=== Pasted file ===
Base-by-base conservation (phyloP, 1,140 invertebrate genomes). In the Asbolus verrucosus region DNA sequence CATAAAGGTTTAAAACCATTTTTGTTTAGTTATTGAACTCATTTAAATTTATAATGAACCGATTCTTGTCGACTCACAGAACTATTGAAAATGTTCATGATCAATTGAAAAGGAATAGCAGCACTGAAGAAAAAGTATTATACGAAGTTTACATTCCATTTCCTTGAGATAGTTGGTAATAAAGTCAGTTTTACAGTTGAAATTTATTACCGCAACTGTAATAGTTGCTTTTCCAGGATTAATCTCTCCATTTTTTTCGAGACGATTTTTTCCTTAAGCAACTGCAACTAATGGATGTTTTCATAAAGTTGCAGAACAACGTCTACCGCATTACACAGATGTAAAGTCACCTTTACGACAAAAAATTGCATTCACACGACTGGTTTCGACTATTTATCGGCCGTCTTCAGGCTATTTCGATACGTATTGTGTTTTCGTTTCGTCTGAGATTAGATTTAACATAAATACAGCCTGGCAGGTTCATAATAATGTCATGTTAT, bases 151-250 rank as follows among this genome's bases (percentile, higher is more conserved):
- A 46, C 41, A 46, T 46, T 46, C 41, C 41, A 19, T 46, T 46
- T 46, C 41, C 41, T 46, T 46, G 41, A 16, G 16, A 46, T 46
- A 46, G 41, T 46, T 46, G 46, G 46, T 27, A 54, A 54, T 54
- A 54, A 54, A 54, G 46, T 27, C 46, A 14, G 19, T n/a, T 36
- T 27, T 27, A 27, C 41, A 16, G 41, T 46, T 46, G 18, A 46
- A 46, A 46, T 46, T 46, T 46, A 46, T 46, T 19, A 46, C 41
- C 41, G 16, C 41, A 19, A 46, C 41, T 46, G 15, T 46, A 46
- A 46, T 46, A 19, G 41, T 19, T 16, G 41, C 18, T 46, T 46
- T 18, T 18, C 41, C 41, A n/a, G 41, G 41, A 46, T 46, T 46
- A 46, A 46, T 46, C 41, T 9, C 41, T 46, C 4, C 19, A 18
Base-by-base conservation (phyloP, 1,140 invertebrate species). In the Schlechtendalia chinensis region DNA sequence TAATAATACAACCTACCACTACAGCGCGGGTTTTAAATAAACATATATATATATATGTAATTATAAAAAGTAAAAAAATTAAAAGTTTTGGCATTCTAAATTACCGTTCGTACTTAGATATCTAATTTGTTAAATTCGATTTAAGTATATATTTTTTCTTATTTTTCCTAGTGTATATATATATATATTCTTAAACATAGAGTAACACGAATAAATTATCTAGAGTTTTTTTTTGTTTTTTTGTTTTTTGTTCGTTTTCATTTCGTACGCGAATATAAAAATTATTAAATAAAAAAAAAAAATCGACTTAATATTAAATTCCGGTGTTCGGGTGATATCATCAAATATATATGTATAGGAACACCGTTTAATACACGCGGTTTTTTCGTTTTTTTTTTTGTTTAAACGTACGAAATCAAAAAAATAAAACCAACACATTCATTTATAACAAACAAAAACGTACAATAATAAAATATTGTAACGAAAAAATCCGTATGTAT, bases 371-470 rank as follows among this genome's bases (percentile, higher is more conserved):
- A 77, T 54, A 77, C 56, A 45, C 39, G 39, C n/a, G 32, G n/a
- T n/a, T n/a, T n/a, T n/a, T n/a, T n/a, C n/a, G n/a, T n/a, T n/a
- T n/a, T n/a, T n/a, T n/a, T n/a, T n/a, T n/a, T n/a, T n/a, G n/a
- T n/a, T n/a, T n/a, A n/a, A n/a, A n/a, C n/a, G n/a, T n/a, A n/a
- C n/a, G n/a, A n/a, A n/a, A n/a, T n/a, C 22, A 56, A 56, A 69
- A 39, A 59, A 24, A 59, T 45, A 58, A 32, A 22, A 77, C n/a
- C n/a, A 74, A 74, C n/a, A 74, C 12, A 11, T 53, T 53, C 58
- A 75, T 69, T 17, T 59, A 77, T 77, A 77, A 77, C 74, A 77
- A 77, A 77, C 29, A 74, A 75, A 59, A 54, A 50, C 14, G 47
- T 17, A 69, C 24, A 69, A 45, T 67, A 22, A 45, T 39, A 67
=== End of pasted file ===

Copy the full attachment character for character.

Base-by-base conservation (phyloP, 1,140 invertebrate genomes). In the Asbolus verrucosus region DNA sequence CATAAAGGTTTAAAACCATTTTTGTTTAGTTATTGAACTCATTTAAATTTATAATGAACCGATTCTTGTCGACTCACAGAACTATTGAAAATGTTCATGATCAATTGAAAAGGAATAGCAGCACTGAAGAAAAAGTATTATACGAAGTTTACATTCCATTTCCTTGAGATAGTTGGTAATAAAGTCAGTTTTACAGTTGAAATTTATTACCGCAACTGTAATAGTTGCTTTTCCAGGATTAATCTCTCCATTTTTTTCGAGACGATTTTTTCCTTAAGCAACTGCAACTAATGGATGTTTTCATAAAGTTGCAGAACAACGTCTACCGCATTACACAGATGTAAAGTCACCTTTACGACAAAAAATTGCATTCACACGACTGGTTTCGACTATTTATCGGCCGTCTTCAGGCTATTTCGATACGTATTGTGTTTTCGTTTCGTCTGAGATTAGATTTAACATAAATACAGCCTGGCAGGTTCATAATAATGTCATGTTAT, bases 151-250 rank as follows among this genome's bases (percentile, higher is more conserved):
- A 46, C 41, A 46, T 46, T 46, C 41, C 41, A 19, T 46, T 46
- T 46, C 41, C 41, T 46, T 46, G 41, A 16, G 16, A 46, T 46
- A 46, G 41, T 46, T 46, G 46, G 46, T 27, A 54, A 54, T 54
- A 54, A 54, A 54, G 46, T 27, C 46, A 14, G 19, T n/a, T 36
- T 27, T 27, A 27, C 41, A 16, G 41, T 46, T 46, G 18, A 46
- A 46, A 46, T 46, T 46, T 46, A 46, T 46, T 19, A 46, C 41
- C 41, G 16, C 41, A 19, A 46, C 41, T 46, G 15, T 46, A 46
- A 46, T 46, A 19, G 41, T 19, T 16, G 41, C 18, T 46, T 46
- T 18, T 18, C 41, C 41, A n/a, G 41, G 41, A 46, T 46, T 46
- A 46, A 46, T 46, C 41, T 9, C 41, T 46, C 4, C 19, A 18
Base-by-base conservation (phyloP, 1,140 invertebrate species). In the Schlechtendalia chinensis region DNA sequence TAATAATACAACCTACCACTACAGCGCGGGTTTTAAATAAACATATATATATATATGTAATTATAAAAAGTAAAAAAATTAAAAGTTTTGGCATTCTAAATTACCGTTCGTACTTAGATATCTAATTTGTTAAATTCGATTTAAGTATATATTTTTTCTTATTTTTCCTAGTGTATATATATATATATTCTTAAACATAGAGTAACACGAATAAATTATCTAGAGTTTTTTTTTGTTTTTTTGTTTTTTGTTCGTTTTCATTTCGTACGCGAATATAAAAATTATTAAATAAAAAAAAAAAATCGACTTAATATTAAATTCCGGTGTTCGGGTGATATCATCAAATATATATGTATAGGAACACCGTTTAATACACGCGGTTTTTTCGTTTTTTTTTTTGTTTAAACGTACGAAATCAAAAAAATAAAACCAACACATTCATTTATAACAAACAAAAACGTACAATAATAAAATATTGTAACGAAAAAATCCGTATGTAT, bases 371-470 rank as follows among this genome's bases (percentile, higher is more conserved):
- A 77, T 54, A 77, C 56, A 45, C 39, G 39, C n/a, G 32, G n/a
- T n/a, T n/a, T n/a, T n/a, T n/a, T n/a, C n/a, G n/a, T n/a, T n/a
- T n/a, T n/a, T n/a, T n/a, T n/a, T n/a, T n/a, T n/a, T n/a, G n/a
- T n/a, T n/a, T n/a, A n/a, A n/a, A n/a, C n/a, G n/a, T n/a, A n/a
- C n/a, G n/a, A n/a, A n/a, A n/a, T n/a, C 22, A 56, A 56, A 69
- A 39, A 59, A 24, A 59, T 45, A 58, A 32, A 22, A 77, C n/a
- C n/a, A 74, A 74, C n/a, A 74, C 12, A 11, T 53, T 53, C 58
- A 75, T 69, T 17, T 59, A 77, T 77, A 77, A 77, C 74, A 77
- A 77, A 77, C 29, A 74, A 75, A 59, A 54, A 50, C 14, G 47
- T 17, A 69, C 24, A 69, A 45, T 67, A 22, A 45, T 39, A 67